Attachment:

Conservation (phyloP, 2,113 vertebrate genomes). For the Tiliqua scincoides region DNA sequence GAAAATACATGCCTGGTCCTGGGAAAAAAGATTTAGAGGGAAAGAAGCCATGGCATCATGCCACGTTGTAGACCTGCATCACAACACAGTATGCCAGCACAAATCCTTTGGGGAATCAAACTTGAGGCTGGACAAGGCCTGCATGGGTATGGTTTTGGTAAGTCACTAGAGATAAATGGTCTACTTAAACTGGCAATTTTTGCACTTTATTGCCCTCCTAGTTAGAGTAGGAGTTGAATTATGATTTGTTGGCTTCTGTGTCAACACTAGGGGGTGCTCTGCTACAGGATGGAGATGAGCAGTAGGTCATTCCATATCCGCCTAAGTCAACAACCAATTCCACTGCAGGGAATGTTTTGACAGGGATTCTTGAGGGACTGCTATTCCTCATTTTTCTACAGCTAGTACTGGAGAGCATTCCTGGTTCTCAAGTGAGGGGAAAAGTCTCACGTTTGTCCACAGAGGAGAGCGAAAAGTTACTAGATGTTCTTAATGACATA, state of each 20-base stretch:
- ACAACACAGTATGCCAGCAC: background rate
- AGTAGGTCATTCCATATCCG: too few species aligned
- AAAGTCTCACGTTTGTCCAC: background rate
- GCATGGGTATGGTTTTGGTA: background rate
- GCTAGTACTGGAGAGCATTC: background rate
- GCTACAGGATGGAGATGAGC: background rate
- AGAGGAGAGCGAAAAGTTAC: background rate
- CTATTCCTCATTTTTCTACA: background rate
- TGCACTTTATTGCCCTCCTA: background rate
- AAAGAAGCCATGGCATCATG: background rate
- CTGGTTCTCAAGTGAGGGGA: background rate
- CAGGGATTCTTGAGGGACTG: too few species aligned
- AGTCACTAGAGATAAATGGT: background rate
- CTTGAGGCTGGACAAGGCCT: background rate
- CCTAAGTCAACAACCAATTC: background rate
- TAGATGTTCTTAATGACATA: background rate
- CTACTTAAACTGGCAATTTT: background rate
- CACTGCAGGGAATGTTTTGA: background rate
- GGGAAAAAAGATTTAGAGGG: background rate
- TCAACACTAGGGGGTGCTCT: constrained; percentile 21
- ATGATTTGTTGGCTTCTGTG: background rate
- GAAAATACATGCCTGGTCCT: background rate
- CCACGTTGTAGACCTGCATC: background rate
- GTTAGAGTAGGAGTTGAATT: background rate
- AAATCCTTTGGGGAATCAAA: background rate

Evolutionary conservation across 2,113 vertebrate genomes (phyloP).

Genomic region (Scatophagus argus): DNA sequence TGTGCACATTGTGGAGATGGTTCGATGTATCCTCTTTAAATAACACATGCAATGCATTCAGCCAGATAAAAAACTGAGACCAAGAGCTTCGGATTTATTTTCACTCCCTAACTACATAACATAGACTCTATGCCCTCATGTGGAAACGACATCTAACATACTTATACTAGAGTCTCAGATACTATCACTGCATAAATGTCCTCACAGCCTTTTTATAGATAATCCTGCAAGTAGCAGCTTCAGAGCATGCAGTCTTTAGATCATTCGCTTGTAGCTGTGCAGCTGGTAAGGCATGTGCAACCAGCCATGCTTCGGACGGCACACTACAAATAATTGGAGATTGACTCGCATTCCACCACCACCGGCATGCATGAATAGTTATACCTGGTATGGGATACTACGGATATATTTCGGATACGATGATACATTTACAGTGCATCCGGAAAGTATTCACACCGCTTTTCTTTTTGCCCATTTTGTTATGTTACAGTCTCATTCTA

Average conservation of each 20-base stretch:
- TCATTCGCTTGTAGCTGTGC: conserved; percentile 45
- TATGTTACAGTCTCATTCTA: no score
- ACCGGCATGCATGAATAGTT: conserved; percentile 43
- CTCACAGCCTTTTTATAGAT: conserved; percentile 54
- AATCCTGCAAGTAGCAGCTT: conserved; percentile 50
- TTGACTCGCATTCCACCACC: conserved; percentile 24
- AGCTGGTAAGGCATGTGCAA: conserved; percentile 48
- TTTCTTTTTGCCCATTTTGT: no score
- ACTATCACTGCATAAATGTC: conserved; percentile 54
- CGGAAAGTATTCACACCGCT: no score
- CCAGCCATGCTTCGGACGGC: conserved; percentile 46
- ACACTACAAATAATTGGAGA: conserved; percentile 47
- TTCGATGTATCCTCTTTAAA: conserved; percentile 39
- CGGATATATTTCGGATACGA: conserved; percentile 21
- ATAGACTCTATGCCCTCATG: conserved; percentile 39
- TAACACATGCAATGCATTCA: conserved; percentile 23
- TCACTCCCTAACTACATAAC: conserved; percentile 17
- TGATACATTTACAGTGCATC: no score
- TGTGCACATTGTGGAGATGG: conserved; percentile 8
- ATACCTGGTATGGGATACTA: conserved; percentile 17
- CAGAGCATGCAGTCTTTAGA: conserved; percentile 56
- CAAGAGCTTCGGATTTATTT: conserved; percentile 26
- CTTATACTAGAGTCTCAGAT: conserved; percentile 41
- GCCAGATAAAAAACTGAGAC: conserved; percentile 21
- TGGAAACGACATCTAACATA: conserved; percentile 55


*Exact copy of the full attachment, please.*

Conservation (phyloP, 2,113 vertebrate genomes). For the Tiliqua scincoides region DNA sequence GAAAATACATGCCTGGTCCTGGGAAAAAAGATTTAGAGGGAAAGAAGCCATGGCATCATGCCACGTTGTAGACCTGCATCACAACACAGTATGCCAGCACAAATCCTTTGGGGAATCAAACTTGAGGCTGGACAAGGCCTGCATGGGTATGGTTTTGGTAAGTCACTAGAGATAAATGGTCTACTTAAACTGGCAATTTTTGCACTTTATTGCCCTCCTAGTTAGAGTAGGAGTTGAATTATGATTTGTTGGCTTCTGTGTCAACACTAGGGGGTGCTCTGCTACAGGATGGAGATGAGCAGTAGGTCATTCCATATCCGCCTAAGTCAACAACCAATTCCACTGCAGGGAATGTTTTGACAGGGATTCTTGAGGGACTGCTATTCCTCATTTTTCTACAGCTAGTACTGGAGAGCATTCCTGGTTCTCAAGTGAGGGGAAAAGTCTCACGTTTGTCCACAGAGGAGAGCGAAAAGTTACTAGATGTTCTTAATGACATA, state of each 20-base stretch:
- ACAACACAGTATGCCAGCAC: background rate
- AGTAGGTCATTCCATATCCG: too few species aligned
- AAAGTCTCACGTTTGTCCAC: background rate
- GCATGGGTATGGTTTTGGTA: background rate
- GCTAGTACTGGAGAGCATTC: background rate
- GCTACAGGATGGAGATGAGC: background rate
- AGAGGAGAGCGAAAAGTTAC: background rate
- CTATTCCTCATTTTTCTACA: background rate
- TGCACTTTATTGCCCTCCTA: background rate
- AAAGAAGCCATGGCATCATG: background rate
- CTGGTTCTCAAGTGAGGGGA: background rate
- CAGGGATTCTTGAGGGACTG: too few species aligned
- AGTCACTAGAGATAAATGGT: background rate
- CTTGAGGCTGGACAAGGCCT: background rate
- CCTAAGTCAACAACCAATTC: background rate
- TAGATGTTCTTAATGACATA: background rate
- CTACTTAAACTGGCAATTTT: background rate
- CACTGCAGGGAATGTTTTGA: background rate
- GGGAAAAAAGATTTAGAGGG: background rate
- TCAACACTAGGGGGTGCTCT: constrained; percentile 21
- ATGATTTGTTGGCTTCTGTG: background rate
- GAAAATACATGCCTGGTCCT: background rate
- CCACGTTGTAGACCTGCATC: background rate
- GTTAGAGTAGGAGTTGAATT: background rate
- AAATCCTTTGGGGAATCAAA: background rate

Evolutionary conservation across 2,113 vertebrate genomes (phyloP).

Genomic region (Scatophagus argus): DNA sequence TGTGCACATTGTGGAGATGGTTCGATGTATCCTCTTTAAATAACACATGCAATGCATTCAGCCAGATAAAAAACTGAGACCAAGAGCTTCGGATTTATTTTCACTCCCTAACTACATAACATAGACTCTATGCCCTCATGTGGAAACGACATCTAACATACTTATACTAGAGTCTCAGATACTATCACTGCATAAATGTCCTCACAGCCTTTTTATAGATAATCCTGCAAGTAGCAGCTTCAGAGCATGCAGTCTTTAGATCATTCGCTTGTAGCTGTGCAGCTGGTAAGGCATGTGCAACCAGCCATGCTTCGGACGGCACACTACAAATAATTGGAGATTGACTCGCATTCCACCACCACCGGCATGCATGAATAGTTATACCTGGTATGGGATACTACGGATATATTTCGGATACGATGATACATTTACAGTGCATCCGGAAAGTATTCACACCGCTTTTCTTTTTGCCCATTTTGTTATGTTACAGTCTCATTCTA

Average conservation of each 20-base stretch:
- TCATTCGCTTGTAGCTGTGC: conserved; percentile 45
- TATGTTACAGTCTCATTCTA: no score
- ACCGGCATGCATGAATAGTT: conserved; percentile 43
- CTCACAGCCTTTTTATAGAT: conserved; percentile 54
- AATCCTGCAAGTAGCAGCTT: conserved; percentile 50
- TTGACTCGCATTCCACCACC: conserved; percentile 24
- AGCTGGTAAGGCATGTGCAA: conserved; percentile 48
- TTTCTTTTTGCCCATTTTGT: no score
- ACTATCACTGCATAAATGTC: conserved; percentile 54
- CGGAAAGTATTCACACCGCT: no score
- CCAGCCATGCTTCGGACGGC: conserved; percentile 46
- ACACTACAAATAATTGGAGA: conserved; percentile 47
- TTCGATGTATCCTCTTTAAA: conserved; percentile 39
- CGGATATATTTCGGATACGA: conserved; percentile 21
- ATAGACTCTATGCCCTCATG: conserved; percentile 39
- TAACACATGCAATGCATTCA: conserved; percentile 23
- TCACTCCCTAACTACATAAC: conserved; percentile 17
- TGATACATTTACAGTGCATC: no score
- TGTGCACATTGTGGAGATGG: conserved; percentile 8
- ATACCTGGTATGGGATACTA: conserved; percentile 17
- CAGAGCATGCAGTCTTTAGA: conserved; percentile 56
- CAAGAGCTTCGGATTTATTT: conserved; percentile 26
- CTTATACTAGAGTCTCAGAT: conserved; percentile 41
- GCCAGATAAAAAACTGAGAC: conserved; percentile 21
- TGGAAACGACATCTAACATA: conserved; percentile 55